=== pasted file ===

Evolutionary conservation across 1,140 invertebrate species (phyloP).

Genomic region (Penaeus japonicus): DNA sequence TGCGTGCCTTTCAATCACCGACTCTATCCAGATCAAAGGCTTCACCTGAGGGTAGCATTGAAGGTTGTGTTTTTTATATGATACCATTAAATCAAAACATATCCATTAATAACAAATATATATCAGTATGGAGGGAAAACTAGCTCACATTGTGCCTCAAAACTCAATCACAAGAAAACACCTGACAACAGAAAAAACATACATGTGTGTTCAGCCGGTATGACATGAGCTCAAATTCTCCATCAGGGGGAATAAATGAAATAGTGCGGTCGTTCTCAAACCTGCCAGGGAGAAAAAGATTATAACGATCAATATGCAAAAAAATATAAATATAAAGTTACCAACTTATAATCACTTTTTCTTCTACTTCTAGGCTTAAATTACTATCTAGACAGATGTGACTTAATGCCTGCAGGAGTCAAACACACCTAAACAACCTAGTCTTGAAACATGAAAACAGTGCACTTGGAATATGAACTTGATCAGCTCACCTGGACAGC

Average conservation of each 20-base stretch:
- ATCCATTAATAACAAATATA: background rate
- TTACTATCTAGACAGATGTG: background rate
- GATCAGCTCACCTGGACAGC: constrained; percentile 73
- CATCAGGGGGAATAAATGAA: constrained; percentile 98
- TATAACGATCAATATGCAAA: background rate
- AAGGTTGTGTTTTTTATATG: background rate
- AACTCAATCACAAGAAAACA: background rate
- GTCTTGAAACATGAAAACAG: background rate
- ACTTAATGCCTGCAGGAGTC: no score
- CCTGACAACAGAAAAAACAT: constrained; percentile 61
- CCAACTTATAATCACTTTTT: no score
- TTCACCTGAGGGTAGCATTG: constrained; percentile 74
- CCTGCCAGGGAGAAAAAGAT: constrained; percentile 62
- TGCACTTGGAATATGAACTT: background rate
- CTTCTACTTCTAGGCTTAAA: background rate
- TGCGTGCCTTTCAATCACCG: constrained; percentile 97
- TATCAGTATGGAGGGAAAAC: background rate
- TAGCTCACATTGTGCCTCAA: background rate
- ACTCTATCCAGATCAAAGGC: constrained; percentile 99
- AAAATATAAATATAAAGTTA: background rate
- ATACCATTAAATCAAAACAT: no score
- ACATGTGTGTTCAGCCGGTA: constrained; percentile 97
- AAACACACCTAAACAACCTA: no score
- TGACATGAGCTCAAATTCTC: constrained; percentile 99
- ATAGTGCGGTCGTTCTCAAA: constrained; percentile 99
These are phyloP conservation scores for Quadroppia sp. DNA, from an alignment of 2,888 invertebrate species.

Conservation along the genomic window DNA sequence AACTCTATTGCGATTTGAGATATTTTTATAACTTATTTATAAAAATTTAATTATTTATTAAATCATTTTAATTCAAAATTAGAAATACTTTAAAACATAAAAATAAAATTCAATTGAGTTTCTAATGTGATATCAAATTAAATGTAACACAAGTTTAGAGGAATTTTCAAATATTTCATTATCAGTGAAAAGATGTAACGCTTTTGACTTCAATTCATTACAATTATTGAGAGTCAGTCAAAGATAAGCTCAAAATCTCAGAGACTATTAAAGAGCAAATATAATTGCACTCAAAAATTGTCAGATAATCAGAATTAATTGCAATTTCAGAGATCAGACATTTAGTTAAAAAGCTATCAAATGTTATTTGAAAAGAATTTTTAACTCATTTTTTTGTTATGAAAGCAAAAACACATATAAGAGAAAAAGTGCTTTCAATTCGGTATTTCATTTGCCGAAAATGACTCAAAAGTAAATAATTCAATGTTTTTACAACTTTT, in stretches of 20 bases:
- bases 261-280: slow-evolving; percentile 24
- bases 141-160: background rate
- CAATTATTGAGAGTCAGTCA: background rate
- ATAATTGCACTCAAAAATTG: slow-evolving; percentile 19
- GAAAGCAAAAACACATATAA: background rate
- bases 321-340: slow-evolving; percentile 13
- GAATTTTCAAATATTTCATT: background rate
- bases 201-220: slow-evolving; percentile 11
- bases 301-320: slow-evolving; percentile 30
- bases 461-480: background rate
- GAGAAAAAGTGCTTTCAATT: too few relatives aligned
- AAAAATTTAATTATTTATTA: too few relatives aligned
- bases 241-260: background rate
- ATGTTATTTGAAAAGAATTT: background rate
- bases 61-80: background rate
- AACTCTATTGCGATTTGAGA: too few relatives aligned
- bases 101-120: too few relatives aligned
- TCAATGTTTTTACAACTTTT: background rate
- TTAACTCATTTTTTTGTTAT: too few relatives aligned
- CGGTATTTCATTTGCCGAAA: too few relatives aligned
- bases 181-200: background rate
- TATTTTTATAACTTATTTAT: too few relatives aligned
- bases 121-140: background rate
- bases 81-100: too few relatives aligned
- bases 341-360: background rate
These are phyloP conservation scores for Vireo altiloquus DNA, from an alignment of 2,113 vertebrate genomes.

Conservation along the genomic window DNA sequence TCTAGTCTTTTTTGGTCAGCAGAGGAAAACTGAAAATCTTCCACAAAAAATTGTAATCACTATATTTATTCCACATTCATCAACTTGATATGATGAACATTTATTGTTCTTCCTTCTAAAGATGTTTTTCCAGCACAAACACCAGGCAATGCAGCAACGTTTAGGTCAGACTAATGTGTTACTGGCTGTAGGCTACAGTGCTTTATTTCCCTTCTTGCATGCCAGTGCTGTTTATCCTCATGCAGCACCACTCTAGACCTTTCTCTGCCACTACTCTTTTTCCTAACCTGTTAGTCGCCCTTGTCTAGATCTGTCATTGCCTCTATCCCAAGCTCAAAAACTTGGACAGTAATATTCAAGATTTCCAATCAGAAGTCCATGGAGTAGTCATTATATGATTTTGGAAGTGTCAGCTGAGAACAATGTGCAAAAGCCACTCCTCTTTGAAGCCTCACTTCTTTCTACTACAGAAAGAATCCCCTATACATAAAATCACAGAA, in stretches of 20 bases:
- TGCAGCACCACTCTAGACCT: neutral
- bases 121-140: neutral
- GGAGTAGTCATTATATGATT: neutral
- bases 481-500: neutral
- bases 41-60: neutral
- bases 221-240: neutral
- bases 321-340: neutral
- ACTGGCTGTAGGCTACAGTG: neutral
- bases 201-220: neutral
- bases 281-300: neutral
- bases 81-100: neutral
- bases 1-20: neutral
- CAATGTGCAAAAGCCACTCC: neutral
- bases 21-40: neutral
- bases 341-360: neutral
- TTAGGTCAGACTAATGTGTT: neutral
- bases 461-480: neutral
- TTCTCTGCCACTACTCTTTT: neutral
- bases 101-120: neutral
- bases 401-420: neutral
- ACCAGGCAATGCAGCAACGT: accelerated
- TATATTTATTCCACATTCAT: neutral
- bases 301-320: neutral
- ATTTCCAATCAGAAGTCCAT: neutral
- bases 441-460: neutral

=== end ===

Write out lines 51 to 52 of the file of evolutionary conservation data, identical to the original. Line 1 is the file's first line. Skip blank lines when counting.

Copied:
- bases 181-200: background rate
- TATTTTTATAACTTATTTAT: too few relatives aligned